Life Transitions: movement instead of exercise

During short dark, cold or wet days, it might be especially hard to get motivated to go outside. But as mammals, our brain and bodies regulate better when we experience fresh air and move freely outside on a daily basis. Thinking of movement for our bodies may be more productive than thinking of exercise. This is especially important for clients with ADHD –  moving and getting “green time” is part of maintaining a necessary baseline to support all executive functions.

This article describes how having an active lifestyle is more important that engaging in specific exercising. If exercising feels like a chore you’d rather avoid, think instead of just moving your body, preferably outside during day time.

“Our bodies change as we age, and you may not always feel able to train intensely. Incorporating achievable movement throughout the day, like standing up for a short while or taking a walk, can make a significant impact.”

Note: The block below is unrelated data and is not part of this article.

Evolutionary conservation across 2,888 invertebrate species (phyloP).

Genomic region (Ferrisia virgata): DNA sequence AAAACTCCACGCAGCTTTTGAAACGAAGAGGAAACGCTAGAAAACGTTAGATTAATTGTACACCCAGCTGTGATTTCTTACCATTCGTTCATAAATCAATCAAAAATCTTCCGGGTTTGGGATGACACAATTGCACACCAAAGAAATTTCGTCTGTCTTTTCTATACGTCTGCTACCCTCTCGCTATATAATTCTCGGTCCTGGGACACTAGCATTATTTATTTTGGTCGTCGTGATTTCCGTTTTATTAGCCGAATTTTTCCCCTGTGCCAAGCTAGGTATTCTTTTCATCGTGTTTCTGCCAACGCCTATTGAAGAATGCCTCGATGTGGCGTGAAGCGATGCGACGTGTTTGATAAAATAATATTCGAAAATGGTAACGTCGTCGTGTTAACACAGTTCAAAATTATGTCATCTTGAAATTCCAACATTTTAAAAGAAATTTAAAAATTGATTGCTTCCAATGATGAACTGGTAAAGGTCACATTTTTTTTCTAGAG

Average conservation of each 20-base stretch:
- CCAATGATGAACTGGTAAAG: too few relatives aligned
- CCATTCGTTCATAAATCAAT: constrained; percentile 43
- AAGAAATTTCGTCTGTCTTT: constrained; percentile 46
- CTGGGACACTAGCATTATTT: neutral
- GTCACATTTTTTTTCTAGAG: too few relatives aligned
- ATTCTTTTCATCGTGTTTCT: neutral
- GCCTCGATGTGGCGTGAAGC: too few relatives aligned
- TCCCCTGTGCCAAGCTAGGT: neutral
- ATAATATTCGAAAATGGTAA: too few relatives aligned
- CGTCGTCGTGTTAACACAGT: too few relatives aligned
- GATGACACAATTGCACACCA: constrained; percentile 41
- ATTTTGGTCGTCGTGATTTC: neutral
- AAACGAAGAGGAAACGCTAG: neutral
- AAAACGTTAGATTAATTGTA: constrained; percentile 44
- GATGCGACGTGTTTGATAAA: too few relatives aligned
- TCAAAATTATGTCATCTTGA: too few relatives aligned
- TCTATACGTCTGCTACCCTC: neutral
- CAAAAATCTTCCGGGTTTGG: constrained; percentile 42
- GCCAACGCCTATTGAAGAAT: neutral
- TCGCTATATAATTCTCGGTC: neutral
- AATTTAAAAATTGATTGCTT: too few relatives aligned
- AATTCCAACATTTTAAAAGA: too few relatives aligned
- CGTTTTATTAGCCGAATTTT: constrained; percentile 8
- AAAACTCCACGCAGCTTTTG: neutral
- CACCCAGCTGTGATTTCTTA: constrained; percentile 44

According to CDC, “Older adults should move more and sit less throughout the day. Keep in mind, some physical activity is better than none. Older adults who sit less and do any amount of moderate-to-vigorous intensity physical activity gain some health benefits. Your health benefits will also increase with the more physical activity that you do.”

Here are some more guidelines from CDC: “As an older adult, regular physical activity is one of the most important things you can do for your health. It can prevent or delay many of the health problems that seem to come with age. It also helps your muscles grow stronger so you can keep doing your day-to-day activities without becoming dependent on others. Keep in mind, some physical activity is better than none at all. Your health benefits will also increase with the more physical activity that you do.”

“Adults aged 65 and older need:

  • At least 150 minutes a week (for example, 30 minutes a day, 5 days a week) of moderate intensity activity such as brisk walking. Or they need 75 minutes a week of vigorous-intensity activity such as hiking, jogging, or running.
  • At least 2 days a week of activities that strengthen muscles.
  • Activities to improve balance such as standing on one foot about 3 days a week.”

Elaine Korngold, LPC in Oregon helps older adults with life transitions and also offers ADHD counseling. Contact Elaine to learn more.